Table of Contents:
- How to Get Full Custody of a Child in Texas
- How to Get Full Custody of a Child in Missouri
- How to Obtain Full Custody in Colorado
Choose the method of filing for child custody that is most appropriate to your personal situation: married parents can file for child custody during divorce, an unmarried parent can file for child custody through a parentage action, parents can ask the office of the Texas Attorney General to consider conservatorship as part of an ongoing child support case or parents can file a separate lawsuit regarding the parent-child relationship. Contact the court clerk or the government office where you would like to file your child custody request and learn whether they require specific forms or other paperwork.
Prepare your child custody paperwork following the requirements issued by the appropriate state court or agency. Write that you would like to be your child's sole managing conservator. Explain why the other parent should not be a joint managing conservator by identifying any relevant reasons allowed in the Texas Family Code, such as if the other parent has perpetrated domestic violence, child abuse or child neglect, or the other parent has been absent for a long period of time, and provide credible evidence of those reasons to the court or agency. Discuss all reasons why you believe a sole managing conservator would be in your child's best interest.
Comply with social worker visits, psychiatric evaluations, drug and alcohol testing or other investigative procedures if required to do so by the court that will decide your child custody case. Cooperate with the amicus attorney or attorney ad litem, if appointed to help with your case, who will make recommendations to the court or agency regarding your child's best interest and your child's wishes.
Attend all hearing dates scheduled for your case. Emphasize to the court or agency that you would like to be the sole managing conservator and respectfully explain why you believe it would benefit your child.
If at all possible, a family lawyer should be obtained. An attorney will know all Missouri laws and understand how they pertain to your specific case. Although lawyers can be costly, they are worth it if you are trying to receive full custody of a child. If the custody is contested, attorney representation will be invaluable.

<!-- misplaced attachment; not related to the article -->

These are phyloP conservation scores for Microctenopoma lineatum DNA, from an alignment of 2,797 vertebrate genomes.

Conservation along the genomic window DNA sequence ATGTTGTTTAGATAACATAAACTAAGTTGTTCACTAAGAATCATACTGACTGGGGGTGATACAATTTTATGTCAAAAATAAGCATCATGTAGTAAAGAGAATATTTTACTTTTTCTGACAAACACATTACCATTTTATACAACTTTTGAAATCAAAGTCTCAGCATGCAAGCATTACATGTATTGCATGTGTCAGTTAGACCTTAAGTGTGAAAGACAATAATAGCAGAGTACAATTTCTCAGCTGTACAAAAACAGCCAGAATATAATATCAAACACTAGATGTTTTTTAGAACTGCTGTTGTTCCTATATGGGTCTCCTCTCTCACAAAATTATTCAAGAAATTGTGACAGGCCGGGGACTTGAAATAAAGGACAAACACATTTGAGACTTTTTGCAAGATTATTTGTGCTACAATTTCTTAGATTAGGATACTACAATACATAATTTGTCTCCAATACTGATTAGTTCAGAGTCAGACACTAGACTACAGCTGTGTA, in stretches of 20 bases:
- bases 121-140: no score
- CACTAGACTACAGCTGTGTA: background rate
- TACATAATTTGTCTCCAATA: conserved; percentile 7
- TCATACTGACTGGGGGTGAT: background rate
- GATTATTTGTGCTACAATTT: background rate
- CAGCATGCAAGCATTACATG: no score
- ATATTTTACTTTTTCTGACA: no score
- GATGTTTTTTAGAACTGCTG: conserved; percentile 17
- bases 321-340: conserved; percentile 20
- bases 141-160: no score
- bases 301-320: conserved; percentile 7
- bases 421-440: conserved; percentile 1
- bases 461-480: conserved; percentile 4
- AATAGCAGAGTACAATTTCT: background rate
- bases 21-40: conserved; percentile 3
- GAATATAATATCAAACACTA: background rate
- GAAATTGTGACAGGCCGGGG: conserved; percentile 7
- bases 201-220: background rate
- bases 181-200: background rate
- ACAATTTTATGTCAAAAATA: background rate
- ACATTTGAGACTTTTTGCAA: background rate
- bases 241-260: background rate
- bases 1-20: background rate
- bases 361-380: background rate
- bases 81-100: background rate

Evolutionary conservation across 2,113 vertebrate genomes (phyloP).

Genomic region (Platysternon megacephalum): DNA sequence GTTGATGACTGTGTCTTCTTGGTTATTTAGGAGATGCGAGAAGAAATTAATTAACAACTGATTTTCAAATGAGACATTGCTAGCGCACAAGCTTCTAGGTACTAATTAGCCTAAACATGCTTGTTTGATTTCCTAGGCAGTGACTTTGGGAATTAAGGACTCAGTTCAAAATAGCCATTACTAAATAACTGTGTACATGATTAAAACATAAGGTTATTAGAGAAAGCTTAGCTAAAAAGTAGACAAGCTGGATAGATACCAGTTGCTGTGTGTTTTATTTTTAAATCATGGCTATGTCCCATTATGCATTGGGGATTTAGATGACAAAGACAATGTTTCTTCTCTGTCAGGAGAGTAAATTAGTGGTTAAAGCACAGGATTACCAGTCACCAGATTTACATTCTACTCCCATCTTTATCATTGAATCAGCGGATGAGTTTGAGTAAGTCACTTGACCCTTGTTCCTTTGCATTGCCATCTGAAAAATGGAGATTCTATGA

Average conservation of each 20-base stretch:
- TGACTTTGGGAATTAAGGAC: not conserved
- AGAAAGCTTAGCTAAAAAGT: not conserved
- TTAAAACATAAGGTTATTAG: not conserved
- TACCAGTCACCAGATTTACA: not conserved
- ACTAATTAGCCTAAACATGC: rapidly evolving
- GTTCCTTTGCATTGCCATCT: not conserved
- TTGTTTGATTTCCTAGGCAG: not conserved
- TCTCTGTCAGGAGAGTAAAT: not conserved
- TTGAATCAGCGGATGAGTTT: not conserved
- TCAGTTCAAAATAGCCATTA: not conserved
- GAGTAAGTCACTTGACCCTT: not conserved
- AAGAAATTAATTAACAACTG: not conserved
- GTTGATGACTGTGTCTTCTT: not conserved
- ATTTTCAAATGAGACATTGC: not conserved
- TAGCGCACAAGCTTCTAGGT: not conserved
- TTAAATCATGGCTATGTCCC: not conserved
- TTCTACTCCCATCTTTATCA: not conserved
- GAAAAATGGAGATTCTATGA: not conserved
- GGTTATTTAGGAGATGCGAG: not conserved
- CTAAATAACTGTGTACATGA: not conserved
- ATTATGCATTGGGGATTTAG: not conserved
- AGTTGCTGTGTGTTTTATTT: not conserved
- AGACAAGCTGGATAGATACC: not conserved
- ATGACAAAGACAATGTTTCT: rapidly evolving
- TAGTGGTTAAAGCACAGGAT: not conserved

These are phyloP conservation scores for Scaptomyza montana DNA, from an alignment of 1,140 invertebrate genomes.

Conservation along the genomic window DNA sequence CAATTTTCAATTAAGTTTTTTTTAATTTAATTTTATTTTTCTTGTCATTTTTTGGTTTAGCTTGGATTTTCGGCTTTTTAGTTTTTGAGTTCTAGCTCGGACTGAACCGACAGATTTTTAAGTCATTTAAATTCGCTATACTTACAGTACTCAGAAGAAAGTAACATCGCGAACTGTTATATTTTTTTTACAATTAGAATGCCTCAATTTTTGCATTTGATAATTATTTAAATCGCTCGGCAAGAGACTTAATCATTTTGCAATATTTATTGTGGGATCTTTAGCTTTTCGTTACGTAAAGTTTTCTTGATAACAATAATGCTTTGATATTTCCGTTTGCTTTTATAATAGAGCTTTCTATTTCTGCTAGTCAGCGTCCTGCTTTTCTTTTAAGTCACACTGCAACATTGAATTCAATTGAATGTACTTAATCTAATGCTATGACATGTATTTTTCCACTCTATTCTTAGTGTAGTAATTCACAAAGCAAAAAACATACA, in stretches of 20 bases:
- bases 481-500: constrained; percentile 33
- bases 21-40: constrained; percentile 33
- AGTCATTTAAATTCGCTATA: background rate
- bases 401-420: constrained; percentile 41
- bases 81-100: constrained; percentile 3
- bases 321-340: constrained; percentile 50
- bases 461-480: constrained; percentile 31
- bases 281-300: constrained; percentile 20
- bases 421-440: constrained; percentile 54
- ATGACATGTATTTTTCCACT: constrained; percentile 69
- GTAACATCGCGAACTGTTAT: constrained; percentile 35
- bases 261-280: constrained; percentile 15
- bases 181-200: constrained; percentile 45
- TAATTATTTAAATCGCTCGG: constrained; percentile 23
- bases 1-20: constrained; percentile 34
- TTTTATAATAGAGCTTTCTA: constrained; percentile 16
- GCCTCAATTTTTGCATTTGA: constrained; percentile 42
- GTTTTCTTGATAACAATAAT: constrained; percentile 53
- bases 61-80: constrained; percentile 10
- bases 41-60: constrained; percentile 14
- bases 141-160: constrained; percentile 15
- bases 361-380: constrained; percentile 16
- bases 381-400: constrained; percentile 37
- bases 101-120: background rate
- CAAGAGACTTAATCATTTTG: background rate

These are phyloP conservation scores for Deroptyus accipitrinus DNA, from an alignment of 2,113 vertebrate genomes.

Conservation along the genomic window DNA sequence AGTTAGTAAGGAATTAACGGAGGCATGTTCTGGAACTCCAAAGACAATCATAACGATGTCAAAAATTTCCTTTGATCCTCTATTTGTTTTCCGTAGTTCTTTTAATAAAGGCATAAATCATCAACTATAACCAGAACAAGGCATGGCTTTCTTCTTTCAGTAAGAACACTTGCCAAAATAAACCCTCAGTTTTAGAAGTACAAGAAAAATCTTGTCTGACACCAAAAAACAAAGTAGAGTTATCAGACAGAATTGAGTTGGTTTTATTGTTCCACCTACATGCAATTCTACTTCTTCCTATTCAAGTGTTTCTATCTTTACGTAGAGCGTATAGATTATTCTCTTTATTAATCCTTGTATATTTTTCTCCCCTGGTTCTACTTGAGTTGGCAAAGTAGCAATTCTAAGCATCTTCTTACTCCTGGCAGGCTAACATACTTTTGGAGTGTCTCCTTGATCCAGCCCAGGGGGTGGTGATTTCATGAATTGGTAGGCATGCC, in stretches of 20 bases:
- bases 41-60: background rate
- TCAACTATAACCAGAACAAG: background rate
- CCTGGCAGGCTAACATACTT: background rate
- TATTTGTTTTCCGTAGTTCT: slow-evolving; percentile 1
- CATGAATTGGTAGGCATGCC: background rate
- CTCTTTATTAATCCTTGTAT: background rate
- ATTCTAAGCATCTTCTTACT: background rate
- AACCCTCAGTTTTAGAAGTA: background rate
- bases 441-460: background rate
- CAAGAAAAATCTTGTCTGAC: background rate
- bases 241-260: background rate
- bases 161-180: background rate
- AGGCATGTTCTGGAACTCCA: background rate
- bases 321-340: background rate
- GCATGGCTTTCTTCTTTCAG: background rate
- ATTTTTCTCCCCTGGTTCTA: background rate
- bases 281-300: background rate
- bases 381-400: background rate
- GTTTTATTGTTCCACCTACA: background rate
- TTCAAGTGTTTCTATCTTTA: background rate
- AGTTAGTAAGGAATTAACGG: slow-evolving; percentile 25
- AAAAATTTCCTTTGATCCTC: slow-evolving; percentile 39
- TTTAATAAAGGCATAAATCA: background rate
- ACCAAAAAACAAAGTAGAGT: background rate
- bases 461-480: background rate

If an attorney is not obtained, fill out all court paperwork to the best of your knowledge and file them with the Missouri court in your jurisdiction. Court clerks can provide all the paperwork you will need. The paperwork can also be obtained on the state website. Filing court papers costs money, but Missouri provides additional paperwork that can be filled out prior to filing for custody. The paperwork will be reviewed. If you are approved to receive assistance, the court will minimize or cancel your filing fees.
To receive full custody of a child in Missouri, you will be responsible to know how the child will be raised with you in comparison to the other parent or parties involved. A full custodial parent has the right and responsibility to determine the best education, health care and religious doctrine. The custody court papers include these topics and they will be addressed in court. Fully fill out all sections pertaining to the topics because that means you have thought about the best interest of the child.
When you fill out the court paperwork consider how you will provide the other parent or parties involved visitation to the child. Courts in Missouri use the best interest of the child standard. The best interest of the child includes the child's right to have both parents involved with him. If providing visitation may reasonably endanger the child, however, address that issue in the court paperwork. Missouri courts require documentation of all criminal activity committed by the other party that shows why you believe they could be dangerous to the child.
Make sure to provide the Missouri court with all additional documentation pertinent to the child's welfare. Other documentation should include income, available education, journals of prior incidents involving the other parent, and documentation of any child progression or regression in school, social settings and in their mental well being.
Obtain a home study of your residence if the child isn't living with you. The study must be done by a person certified by the state of Colorado. He or she will evaluate the living environment and whether it is suitable for the child.
Prepare and file a motion with the court requesting that you be granted sole or full custody of your child. If the child doesn't live with you, attach a copy of the home study.
Include in the motion the specific reasons why sole or full custody is appropriate in your case. Under Colorado law, these reasons can include the other parent being unable to maintain a lifestyle conducive to healthy and appropriate parenting; the minor child facing the prospect of abuse or neglect; the other parent lacking the capacity to make reasonable and responsible decisions for the child; or the other parent being otherwise unavailable.
Request an order of the court directing a home study of the other parent's residence, regardless of whether the child lives there.
Gather additional evidence to support your request for sole or full custody. This can include school records, police records, photographs and witness affidavits.
Schedule a court hearing to present your evidence. The other parent will have the opportunity to respond, and the judge will make a decision.